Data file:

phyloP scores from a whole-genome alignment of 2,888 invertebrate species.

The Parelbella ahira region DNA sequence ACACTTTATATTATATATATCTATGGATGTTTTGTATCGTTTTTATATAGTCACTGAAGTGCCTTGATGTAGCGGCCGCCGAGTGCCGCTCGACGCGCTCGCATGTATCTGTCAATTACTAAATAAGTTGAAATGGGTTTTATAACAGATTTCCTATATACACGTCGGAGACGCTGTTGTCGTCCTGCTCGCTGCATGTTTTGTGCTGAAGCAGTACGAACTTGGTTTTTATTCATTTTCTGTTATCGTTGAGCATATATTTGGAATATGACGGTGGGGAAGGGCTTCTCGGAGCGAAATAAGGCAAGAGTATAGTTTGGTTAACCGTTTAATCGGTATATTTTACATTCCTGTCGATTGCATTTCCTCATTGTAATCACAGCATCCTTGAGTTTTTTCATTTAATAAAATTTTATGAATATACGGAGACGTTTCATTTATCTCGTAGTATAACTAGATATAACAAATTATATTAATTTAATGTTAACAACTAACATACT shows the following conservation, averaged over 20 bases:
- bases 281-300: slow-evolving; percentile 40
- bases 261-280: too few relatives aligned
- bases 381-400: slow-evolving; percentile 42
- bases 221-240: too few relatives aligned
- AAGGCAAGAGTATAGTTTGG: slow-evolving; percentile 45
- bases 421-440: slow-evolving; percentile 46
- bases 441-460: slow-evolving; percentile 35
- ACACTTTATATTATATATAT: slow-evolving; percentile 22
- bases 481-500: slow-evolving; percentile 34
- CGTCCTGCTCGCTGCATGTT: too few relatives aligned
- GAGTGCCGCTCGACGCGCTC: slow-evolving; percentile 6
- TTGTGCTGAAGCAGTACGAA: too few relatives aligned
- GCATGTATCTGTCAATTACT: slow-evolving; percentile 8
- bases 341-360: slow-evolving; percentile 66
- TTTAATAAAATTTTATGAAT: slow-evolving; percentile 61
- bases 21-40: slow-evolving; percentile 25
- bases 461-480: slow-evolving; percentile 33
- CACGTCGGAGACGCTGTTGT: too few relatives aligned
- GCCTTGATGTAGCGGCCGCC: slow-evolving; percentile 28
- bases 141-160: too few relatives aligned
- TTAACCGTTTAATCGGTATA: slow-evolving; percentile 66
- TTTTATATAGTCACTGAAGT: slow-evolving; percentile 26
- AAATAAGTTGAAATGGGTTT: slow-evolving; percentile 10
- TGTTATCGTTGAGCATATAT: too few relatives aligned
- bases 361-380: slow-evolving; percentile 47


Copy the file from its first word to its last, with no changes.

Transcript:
phyloP scores from a whole-genome alignment of 2,888 invertebrate species.

The Parelbella ahira region DNA sequence ACACTTTATATTATATATATCTATGGATGTTTTGTATCGTTTTTATATAGTCACTGAAGTGCCTTGATGTAGCGGCCGCCGAGTGCCGCTCGACGCGCTCGCATGTATCTGTCAATTACTAAATAAGTTGAAATGGGTTTTATAACAGATTTCCTATATACACGTCGGAGACGCTGTTGTCGTCCTGCTCGCTGCATGTTTTGTGCTGAAGCAGTACGAACTTGGTTTTTATTCATTTTCTGTTATCGTTGAGCATATATTTGGAATATGACGGTGGGGAAGGGCTTCTCGGAGCGAAATAAGGCAAGAGTATAGTTTGGTTAACCGTTTAATCGGTATATTTTACATTCCTGTCGATTGCATTTCCTCATTGTAATCACAGCATCCTTGAGTTTTTTCATTTAATAAAATTTTATGAATATACGGAGACGTTTCATTTATCTCGTAGTATAACTAGATATAACAAATTATATTAATTTAATGTTAACAACTAACATACT shows the following conservation, averaged over 20 bases:
- bases 281-300: slow-evolving; percentile 40
- bases 261-280: too few relatives aligned
- bases 381-400: slow-evolving; percentile 42
- bases 221-240: too few relatives aligned
- AAGGCAAGAGTATAGTTTGG: slow-evolving; percentile 45
- bases 421-440: slow-evolving; percentile 46
- bases 441-460: slow-evolving; percentile 35
- ACACTTTATATTATATATAT: slow-evolving; percentile 22
- bases 481-500: slow-evolving; percentile 34
- CGTCCTGCTCGCTGCATGTT: too few relatives aligned
- GAGTGCCGCTCGACGCGCTC: slow-evolving; percentile 6
- TTGTGCTGAAGCAGTACGAA: too few relatives aligned
- GCATGTATCTGTCAATTACT: slow-evolving; percentile 8
- bases 341-360: slow-evolving; percentile 66
- TTTAATAAAATTTTATGAAT: slow-evolving; percentile 61
- bases 21-40: slow-evolving; percentile 25
- bases 461-480: slow-evolving; percentile 33
- CACGTCGGAGACGCTGTTGT: too few relatives aligned
- GCCTTGATGTAGCGGCCGCC: slow-evolving; percentile 28
- bases 141-160: too few relatives aligned
- TTAACCGTTTAATCGGTATA: slow-evolving; percentile 66
- TTTTATATAGTCACTGAAGT: slow-evolving; percentile 26
- AAATAAGTTGAAATGGGTTT: slow-evolving; percentile 10
- TGTTATCGTTGAGCATATAT: too few relatives aligned
- bases 361-380: slow-evolving; percentile 47